Mail Abuse Prevention Systems, a Redwood City, California, group founded by Internet pioneer Paul Vixie, said in an Internet posting that it is considering adding NSI to its Realtime Blackhole List following "repeated attempts to get them to stop sending unsolicited bulk commercial email to all domain holders." The filter, which lists Internet service providers and companies that permit spam to be sent on their systems, would then be made available to network administrators to use in blocking email from NSI and other offending organizations.
The filter is used voluntarily by at least 180 licensed subscribers, Mail Abuse Prevention Systems, or MAPS, says on its Web site. The service has been instrumental in getting Microsoft Network, America Online, Netcom, and others to modify their email policies when those companies temporarily were blacklisted.
NSI, however, is not taking the threat lying down. In a letter sent Friday, Jonathan Emery, NSI's general counsel, warned that MAPS faced serious legal action if it prevented NSI email from reaching its customers.
"Network Solutions will not hesitate to take all actions necessary to protect its rights and ensure that its channels of communications to it own customers remain open," Emery wrote. "You should be prepared to accept the consequences of your actions should a company such as Amazon.com lose its domain name, and thus its e-commerce business, as a result of having its notices and invoices intercepted and destroyed."
NSI, which until recently was the sole registrar of domain names ending in ".com," ".net," and ".org," periodically sends its customers marketing materials in addition to regular invoices and service announcements. Under an exclusive arrangement with the federal government, NSI registered more than 5 million domain names before a shared registration system was established. The arrangement gave NSI a wealth of information that the Herndon, Virginia,company says it has proprietary rights to.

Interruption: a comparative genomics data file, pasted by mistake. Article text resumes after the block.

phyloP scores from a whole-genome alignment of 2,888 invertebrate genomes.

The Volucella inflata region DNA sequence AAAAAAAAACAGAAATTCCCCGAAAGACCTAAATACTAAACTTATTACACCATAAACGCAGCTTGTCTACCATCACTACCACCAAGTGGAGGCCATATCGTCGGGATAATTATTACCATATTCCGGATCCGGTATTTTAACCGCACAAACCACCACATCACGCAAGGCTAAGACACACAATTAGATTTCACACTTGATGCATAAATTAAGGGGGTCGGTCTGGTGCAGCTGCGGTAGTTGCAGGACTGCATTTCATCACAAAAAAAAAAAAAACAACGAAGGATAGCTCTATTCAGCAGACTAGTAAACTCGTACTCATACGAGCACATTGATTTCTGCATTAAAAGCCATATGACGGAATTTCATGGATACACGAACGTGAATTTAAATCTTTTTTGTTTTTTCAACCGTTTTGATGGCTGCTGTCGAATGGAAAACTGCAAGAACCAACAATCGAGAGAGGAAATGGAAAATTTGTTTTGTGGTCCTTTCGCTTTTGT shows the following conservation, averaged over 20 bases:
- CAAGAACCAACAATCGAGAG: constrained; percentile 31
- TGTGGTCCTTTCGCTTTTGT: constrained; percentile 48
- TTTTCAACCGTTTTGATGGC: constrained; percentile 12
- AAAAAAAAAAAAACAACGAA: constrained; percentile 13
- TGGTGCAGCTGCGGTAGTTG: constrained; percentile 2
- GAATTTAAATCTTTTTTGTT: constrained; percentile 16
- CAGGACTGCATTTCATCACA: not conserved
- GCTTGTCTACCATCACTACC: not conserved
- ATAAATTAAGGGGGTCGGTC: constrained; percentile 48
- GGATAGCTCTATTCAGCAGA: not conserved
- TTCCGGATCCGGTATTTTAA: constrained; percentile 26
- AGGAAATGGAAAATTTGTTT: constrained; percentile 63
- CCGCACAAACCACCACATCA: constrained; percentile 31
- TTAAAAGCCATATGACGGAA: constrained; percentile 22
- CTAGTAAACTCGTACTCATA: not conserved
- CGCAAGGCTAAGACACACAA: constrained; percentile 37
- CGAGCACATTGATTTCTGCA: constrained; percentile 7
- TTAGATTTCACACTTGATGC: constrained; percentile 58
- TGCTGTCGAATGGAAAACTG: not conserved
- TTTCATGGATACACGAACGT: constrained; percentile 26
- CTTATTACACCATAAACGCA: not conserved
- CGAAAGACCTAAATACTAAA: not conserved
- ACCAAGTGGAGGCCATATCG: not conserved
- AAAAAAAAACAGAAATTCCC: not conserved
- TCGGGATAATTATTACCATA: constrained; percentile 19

But not all NSI customers appreciate receiving the marketing material. One of them, the president of a company called Hypertouch, complained about the NSI email to MAPS, Emery wrote.
Emery added that far from being spam, NSI's emails were "vital catalysts to free and open commerce," and that customers have the ability to get off the marketing list. Representatives from MAPS were not immediately available for comment.
Despite all the bluster, however, at least one Internet lawyer said NSI would face an uphill battle suing MAPS over the filter, which network administrators actively have to seek out and install on their systems.
"Given the purely voluntary nature of the Realtime Blackhole List, it's difficult to see any legal theory under which NSI could state a claim," said Dave Kramer, an attorney at Wilson Sonsini Goodrich & Rosati who has handled several high-profile spam cases.
MAPS has had scrapes with other powerful companies over its list, including Microsoft and Netcom, but so far those companies have been able to resolve their differences out of court, usually after they modified their systems to prevent them from being used by spammers. For example, free email and Web hosting provider GeoCities last year started requiring its users to enter a password to use email so that outsiders could not use the service to send spam.